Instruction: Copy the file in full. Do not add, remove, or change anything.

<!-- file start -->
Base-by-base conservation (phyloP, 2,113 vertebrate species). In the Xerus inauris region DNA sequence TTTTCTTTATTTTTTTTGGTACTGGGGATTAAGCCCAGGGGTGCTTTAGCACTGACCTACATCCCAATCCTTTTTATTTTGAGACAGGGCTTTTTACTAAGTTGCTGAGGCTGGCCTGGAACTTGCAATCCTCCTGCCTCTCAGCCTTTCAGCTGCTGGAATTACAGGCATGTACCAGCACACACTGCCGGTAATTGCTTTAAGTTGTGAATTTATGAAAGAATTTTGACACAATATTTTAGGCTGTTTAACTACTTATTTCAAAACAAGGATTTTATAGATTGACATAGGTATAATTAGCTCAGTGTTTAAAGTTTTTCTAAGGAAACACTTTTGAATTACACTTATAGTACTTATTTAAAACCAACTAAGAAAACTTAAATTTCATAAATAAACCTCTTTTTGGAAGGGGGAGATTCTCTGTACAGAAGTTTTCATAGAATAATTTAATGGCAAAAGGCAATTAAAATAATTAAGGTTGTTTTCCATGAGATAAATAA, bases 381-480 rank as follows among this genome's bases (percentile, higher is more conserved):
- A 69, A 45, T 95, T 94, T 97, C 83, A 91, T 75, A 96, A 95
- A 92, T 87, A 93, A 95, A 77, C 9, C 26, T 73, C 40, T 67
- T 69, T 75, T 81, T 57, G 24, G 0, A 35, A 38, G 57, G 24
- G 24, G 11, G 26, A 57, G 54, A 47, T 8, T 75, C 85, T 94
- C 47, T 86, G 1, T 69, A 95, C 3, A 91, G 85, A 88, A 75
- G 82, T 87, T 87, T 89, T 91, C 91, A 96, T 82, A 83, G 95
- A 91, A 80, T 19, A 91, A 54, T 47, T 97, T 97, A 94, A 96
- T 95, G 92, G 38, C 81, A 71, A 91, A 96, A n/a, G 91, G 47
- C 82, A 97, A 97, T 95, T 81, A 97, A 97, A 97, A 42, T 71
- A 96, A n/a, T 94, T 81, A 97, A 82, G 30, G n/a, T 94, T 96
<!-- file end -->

Base-by-base conservation (phyloP, 2,113 vertebrate species). In the Xerus inauris region DNA sequence TTTTCTTTATTTTTTTTGGTACTGGGGATTAAGCCCAGGGGTGCTTTAGCACTGACCTACATCCCAATCCTTTTTATTTTGAGACAGGGCTTTTTACTAAGTTGCTGAGGCTGGCCTGGAACTTGCAATCCTCCTGCCTCTCAGCCTTTCAGCTGCTGGAATTACAGGCATGTACCAGCACACACTGCCGGTAATTGCTTTAAGTTGTGAATTTATGAAAGAATTTTGACACAATATTTTAGGCTGTTTAACTACTTATTTCAAAACAAGGATTTTATAGATTGACATAGGTATAATTAGCTCAGTGTTTAAAGTTTTTCTAAGGAAACACTTTTGAATTACACTTATAGTACTTATTTAAAACCAACTAAGAAAACTTAAATTTCATAAATAAACCTCTTTTTGGAAGGGGGAGATTCTCTGTACAGAAGTTTTCATAGAATAATTTAATGGCAAAAGGCAATTAAAATAATTAAGGTTGTTTTCCATGAGATAAATAA, bases 381-480 rank as follows among this genome's bases (percentile, higher is more conserved):
- A 69, A 45, T 95, T 94, T 97, C 83, A 91, T 75, A 96, A 95
- A 92, T 87, A 93, A 95, A 77, C 9, C 26, T 73, C 40, T 67
- T 69, T 75, T 81, T 57, G 24, G 0, A 35, A 38, G 57, G 24
- G 24, G 11, G 26, A 57, G 54, A 47, T 8, T 75, C 85, T 94
- C 47, T 86, G 1, T 69, A 95, C 3, A 91, G 85, A 88, A 75
- G 82, T 87, T 87, T 89, T 91, C 91, A 96, T 82, A 83, G 95
- A 91, A 80, T 19, A 91, A 54, T 47, T 97, T 97, A 94, A 96
- T 95, G 92, G 38, C 81, A 71, A 91, A 96, A n/a, G 91, G 47
- C 82, A 97, A 97, T 95, T 81, A 97, A 97, A 97, A 42, T 71
- A 96, A n/a, T 94, T 81, A 97, A 82, G 30, G n/a, T 94, T 96